Depending on the goal or the habit, you might want to set an end date or a target date. This way you can choose at that time to stop if you want. The end then isn’t determined by you ‘falling off the wagon’ so to speak. And it gives you the power to choose if you want to continue, change it up, or just stop altogether. It might also help you to not get too obsessive about the habit if you know it’s only going to be daily for a certain amount of time.

Get freakin’ streakin’!

What types of habits could you try streaking?

  • Writing
  • Running
  • Meditating
  • Drinking water
  • Spending time outdoors
  • Making your bed
  • Reaching out to potential new clients
  • Contacting a friend each day
  • Reading
  • Going to bed with a clean kitchen
  • Stretching

You could also try streaking for quitting a habit, of course!

Let me know what you’ve tried streaking for and if it worked for you.

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That jerk is just afraid: a tactic for dealing with difficult people

Difficult people have the power to ruin our day… but only if we let them. Now, I know that’s usually easier said than done. But I recently discovered a way to reclaim my power when dealing with a jerk.

The next time you’re dealing with a difficult person, I want you to think about what they’re afraid of.

The story…

This particular A-hole that I dealt with several months ago was so aggressive, abusive, and intimidating. I lost sleep because of this dude, and anyone who causes me to lose sleep and is NOT my toddler, becomes my number 1 enemy.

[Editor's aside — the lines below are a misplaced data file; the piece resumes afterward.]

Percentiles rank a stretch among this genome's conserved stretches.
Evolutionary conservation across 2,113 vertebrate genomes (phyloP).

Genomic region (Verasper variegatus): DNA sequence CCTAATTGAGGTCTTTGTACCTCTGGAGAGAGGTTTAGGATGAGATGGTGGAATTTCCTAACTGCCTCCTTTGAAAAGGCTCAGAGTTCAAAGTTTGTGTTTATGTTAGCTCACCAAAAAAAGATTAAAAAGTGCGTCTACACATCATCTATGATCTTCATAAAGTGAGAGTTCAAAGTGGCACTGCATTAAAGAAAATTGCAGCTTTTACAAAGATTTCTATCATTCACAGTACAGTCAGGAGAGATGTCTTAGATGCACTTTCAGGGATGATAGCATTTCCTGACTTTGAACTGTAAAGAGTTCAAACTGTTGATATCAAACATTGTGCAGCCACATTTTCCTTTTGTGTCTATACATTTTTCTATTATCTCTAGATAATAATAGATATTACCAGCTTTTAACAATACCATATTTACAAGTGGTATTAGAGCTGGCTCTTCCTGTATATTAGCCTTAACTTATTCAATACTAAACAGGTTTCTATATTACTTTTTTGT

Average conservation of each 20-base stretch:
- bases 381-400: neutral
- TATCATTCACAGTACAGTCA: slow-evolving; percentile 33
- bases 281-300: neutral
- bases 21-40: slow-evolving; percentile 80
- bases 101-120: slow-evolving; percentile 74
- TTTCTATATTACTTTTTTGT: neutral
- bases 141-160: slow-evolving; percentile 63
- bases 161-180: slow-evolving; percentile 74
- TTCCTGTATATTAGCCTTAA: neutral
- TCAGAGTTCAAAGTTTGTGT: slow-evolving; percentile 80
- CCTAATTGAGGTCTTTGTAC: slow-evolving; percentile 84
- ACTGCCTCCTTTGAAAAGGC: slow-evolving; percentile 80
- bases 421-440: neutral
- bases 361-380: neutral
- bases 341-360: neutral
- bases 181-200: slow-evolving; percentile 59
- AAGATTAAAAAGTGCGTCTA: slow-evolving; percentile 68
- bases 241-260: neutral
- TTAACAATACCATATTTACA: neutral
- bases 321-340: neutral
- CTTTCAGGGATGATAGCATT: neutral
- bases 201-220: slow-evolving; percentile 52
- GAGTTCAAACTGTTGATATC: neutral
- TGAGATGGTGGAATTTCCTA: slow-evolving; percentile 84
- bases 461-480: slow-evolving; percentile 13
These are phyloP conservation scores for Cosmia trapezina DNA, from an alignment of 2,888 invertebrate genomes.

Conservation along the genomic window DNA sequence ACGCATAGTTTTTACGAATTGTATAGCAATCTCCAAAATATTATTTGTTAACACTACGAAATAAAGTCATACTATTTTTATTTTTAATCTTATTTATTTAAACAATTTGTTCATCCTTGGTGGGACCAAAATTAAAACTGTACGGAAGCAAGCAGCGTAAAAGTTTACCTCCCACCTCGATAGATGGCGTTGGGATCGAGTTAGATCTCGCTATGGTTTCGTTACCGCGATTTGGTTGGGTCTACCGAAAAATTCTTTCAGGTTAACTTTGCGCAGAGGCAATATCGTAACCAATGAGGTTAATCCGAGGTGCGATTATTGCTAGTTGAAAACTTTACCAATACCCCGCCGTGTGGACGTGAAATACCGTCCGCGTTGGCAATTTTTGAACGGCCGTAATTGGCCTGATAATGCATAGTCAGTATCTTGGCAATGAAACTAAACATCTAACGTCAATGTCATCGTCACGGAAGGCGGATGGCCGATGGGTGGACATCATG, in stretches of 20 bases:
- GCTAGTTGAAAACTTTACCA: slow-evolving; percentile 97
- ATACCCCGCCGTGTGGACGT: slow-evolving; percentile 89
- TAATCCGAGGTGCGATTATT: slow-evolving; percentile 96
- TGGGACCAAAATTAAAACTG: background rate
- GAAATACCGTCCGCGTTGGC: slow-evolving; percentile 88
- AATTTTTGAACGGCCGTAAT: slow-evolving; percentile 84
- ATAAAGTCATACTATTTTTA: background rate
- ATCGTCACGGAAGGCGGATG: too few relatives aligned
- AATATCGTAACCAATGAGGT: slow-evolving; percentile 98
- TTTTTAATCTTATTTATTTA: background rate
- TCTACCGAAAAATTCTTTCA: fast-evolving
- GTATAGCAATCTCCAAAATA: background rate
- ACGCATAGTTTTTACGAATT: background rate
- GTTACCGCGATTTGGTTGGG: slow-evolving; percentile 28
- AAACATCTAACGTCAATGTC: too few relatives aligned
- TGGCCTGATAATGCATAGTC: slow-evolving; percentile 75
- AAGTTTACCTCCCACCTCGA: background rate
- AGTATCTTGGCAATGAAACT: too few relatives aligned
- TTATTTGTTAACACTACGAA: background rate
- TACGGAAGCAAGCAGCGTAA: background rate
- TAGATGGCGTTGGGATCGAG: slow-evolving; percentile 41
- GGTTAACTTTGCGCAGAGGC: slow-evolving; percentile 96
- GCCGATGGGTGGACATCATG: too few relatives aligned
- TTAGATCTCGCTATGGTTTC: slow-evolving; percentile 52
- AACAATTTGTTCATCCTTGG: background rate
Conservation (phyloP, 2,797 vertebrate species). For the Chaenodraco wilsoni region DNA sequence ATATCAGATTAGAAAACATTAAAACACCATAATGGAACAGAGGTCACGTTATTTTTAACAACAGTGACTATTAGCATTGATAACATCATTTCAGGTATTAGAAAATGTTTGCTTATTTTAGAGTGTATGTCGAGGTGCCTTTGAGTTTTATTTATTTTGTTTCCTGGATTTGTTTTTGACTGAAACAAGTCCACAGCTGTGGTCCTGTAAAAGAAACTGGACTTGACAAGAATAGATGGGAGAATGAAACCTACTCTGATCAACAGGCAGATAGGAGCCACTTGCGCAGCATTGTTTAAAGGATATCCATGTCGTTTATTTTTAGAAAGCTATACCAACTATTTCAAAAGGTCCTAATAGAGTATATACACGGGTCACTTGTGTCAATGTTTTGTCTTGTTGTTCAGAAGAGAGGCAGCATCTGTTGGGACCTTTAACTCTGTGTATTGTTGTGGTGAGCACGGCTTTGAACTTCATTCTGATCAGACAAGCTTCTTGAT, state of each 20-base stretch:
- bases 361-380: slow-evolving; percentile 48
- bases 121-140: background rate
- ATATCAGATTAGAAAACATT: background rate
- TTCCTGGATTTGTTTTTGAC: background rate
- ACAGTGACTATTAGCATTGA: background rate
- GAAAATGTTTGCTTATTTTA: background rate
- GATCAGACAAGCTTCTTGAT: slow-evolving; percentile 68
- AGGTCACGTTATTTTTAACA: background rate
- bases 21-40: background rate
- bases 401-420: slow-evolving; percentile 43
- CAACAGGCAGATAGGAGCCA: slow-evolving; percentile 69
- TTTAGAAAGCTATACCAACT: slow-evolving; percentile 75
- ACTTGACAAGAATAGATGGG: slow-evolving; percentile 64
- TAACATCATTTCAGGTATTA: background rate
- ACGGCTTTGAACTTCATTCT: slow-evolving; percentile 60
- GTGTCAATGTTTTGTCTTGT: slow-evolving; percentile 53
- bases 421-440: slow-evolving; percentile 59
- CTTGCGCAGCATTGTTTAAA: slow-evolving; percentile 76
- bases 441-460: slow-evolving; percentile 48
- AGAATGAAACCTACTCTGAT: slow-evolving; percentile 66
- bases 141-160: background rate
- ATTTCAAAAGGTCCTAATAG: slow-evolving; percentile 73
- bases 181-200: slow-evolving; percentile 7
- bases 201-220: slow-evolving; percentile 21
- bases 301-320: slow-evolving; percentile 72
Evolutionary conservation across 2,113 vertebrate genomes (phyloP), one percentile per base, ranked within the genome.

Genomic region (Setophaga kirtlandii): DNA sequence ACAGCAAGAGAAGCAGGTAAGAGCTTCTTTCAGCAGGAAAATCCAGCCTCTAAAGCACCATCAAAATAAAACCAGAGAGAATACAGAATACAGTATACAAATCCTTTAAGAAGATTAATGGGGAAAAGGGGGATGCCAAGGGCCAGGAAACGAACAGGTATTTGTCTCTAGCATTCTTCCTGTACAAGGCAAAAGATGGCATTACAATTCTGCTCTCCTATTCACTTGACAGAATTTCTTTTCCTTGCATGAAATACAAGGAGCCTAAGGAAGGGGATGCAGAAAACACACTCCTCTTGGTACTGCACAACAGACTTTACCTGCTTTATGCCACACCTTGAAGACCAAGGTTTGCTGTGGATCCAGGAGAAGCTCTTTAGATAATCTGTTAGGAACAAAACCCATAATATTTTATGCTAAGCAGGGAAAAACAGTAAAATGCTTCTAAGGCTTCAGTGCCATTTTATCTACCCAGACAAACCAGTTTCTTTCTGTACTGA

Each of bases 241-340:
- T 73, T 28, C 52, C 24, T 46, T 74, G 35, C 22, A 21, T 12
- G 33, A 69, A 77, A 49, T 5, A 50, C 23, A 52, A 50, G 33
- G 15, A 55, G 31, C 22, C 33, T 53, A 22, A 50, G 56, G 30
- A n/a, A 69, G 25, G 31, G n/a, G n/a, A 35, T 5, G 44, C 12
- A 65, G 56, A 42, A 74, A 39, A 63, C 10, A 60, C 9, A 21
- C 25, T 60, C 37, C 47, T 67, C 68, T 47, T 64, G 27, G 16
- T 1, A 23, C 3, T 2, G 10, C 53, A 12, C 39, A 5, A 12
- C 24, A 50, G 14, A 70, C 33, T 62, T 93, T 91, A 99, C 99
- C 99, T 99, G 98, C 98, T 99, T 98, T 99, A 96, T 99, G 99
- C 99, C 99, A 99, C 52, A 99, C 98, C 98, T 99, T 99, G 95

Anyway, fast-forward a few months and I have to deal with him again. I got the sweats, the racing heart, the shaky hands. I started trying to think of ways to get out of it. But then I stopped and thought about why he was such a jerk. What was driving his shitty behaviour?

The answer was FEAR. He was advocating for his son, and he was so terrified of what life has in store for his young guy. The fear of losing control of things as his son got older was just too much for him to bear.

Hey, I could relate to fear. I would also feel desperately afraid in his situation. And I’d also probably forget my manners if this fear was overwhelming me. I’ve got no doubt that can be aggressive and intimidating if I feel the need to protect someone I love.

So now I was on the same page as this man. It didn’t make his previous behaviour okay, but I guess it made it a bit more understandable. I could now work with him and try to keep the conversation reasonable, or at least end it with some respect and empathy. Which is what I did in the end.

The common factor

So then I started thinking about some other ‘difficult people’ I’ve come across. Fear was a common factor. There was always something I could identify that they were afraid of and that probably drove their behaviour.

In none of the circumstances did understanding their fear suddenly excuse their behaviour. But it gave me a different perspective, and a new way of approaching them… or walking away from them.

Give it a whirl

If you’re dealing with a difficult person, I’d really encourage you to take a step back and think about what it is they might be afraid of. You don’t have to call them out on it. Just keep that thought to yourself and see if you can approach them a different way. Or… walk away confidently knowing that they may be afraid of something, but they have no right to make you feel afraid of them.

Let me know if you try this exercise and if it helps you deal with a douchebag. If you need some targeted help with conflict management, feel free to get in touch.